The growth rates for charter schools and private schools soared during the 2020-21 school year, when traditional public schools were largely in remote learning due to COVID-19. Many private schools and charter schools were quicker at reopening for in-person classes than traditional public schools.
“A lot of families who were not happy with a virtual-only option started to look at private school options,” Stephanie Keaney, executive director of the North Carolina Association of Independent Private Schools, said in an interview. “There was a large influx of families who had never looked at private schools who realized the benefits of being in-person outweighed the financial costs.”
Sen. Amy Galey, an Alamance County Republican, said the growth in enrollment in private schools and charter schools is not surprising considering what took place between 2020-22.
“When the governor shut down our schools and mandated online learning, students suffered from severe learning loss and parents saw their children were being indoctrinated with values contrary to theirs,” Galey said in a statement. “Families rightfully began looking for alternatives, and because of Republican leadership over the past decade, North Carolina’s robust system of school choice was prepared to absorb children damaged by the inflexible and autocratic approach taken by much of traditional K-12 during the COVID years.”
But Warren of Down Home North Carolina said it’s wrong to say that it was a mistake for traditional public schools to stay with remote instruction for so long.
“Our public schools are hubs for the community that go well beyond academics,” said Warren, a former Guilford County schoolteacher. “We did the absolute best we can absent a robust national response to a pandemic and came through. “Yes, numbers have continued to decline for enrollment, but the resources for privatization for private schools and for for-profit charter schools have continued to escalate.”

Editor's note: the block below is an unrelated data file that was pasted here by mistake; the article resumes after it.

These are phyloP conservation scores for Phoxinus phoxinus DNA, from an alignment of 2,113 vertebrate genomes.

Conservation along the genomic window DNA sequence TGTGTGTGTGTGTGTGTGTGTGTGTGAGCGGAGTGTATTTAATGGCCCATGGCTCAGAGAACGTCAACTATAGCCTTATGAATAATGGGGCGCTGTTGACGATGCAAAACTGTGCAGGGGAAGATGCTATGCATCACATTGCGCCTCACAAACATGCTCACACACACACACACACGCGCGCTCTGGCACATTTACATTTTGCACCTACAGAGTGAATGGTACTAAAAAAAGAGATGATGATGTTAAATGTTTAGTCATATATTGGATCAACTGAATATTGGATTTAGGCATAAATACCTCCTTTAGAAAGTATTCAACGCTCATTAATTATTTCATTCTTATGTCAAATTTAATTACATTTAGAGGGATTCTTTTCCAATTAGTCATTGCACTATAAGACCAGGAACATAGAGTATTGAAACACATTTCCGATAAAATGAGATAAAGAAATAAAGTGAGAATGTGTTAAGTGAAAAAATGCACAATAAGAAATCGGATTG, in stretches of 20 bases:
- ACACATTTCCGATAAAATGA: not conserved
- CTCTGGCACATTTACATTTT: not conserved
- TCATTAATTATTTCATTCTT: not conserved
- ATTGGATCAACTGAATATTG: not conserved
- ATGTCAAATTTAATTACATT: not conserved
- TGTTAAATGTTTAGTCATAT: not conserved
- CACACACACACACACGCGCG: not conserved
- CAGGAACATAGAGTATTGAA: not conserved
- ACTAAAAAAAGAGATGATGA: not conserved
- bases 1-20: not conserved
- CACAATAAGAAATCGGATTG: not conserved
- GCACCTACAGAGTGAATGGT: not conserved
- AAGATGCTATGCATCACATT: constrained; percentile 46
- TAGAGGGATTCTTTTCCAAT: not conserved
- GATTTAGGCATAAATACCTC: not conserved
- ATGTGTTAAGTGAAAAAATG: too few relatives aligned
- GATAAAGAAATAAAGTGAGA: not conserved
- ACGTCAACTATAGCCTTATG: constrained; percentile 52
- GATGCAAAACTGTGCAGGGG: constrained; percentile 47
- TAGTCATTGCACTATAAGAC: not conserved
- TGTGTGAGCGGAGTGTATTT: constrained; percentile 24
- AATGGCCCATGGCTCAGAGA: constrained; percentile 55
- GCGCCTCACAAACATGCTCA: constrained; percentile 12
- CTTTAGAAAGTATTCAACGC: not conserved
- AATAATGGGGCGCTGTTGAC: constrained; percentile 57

UNIVERSAL PRIVATE SCHOOL VOUCHERS COMING IN 2024
Even after traditional public schools returned to in-person learning, private schools and charter schools have retained their additional students. There’s no indication that the trend away from traditional public schools will slow down.
Initial enrollment figures from this school year show that traditional public schools dropped 0.4% and remain 50,000 students below pre-pandemic levels. At the same time, enrollment in charter schools grew by 4.9% this school year.
Private school enrollment for this school year won’t be officially released until next summer. But there was a 26% increase in the number of Opportunity Scholarship recipients this year compared to last school year.
There are 32,170 students receiving taxpayer funded private school vouchers this school year. Jodice predicts 15,000 to 20,000 more students will get an Opportunity Scholarship next school year. The 2024-25 school year coincides with new rules that eliminate family income limits for the Opportunity Scholarship program. There will also no longer be a requirement that voucher recipients had to have previously attended a public school.
Jodice of Parents for Educational Freedom said the number of recipients will skyrocket in the 2025-26 school year when the state provides $415 million for the voucher program — more than double what is currently funded.
“The bell cannot be unrung,” Jodice said.
Warren and other supporters of traditional public schools are hoping through the ballot box to reverse the expansion of the Opportunity Scholarship and charter school programs.
“There’s no doubt that some parents are frustrated with public schools and are seeking other options,” Warren said. “I would say that charter schools and private schools misrepresent what they can do and are not able to deliver.”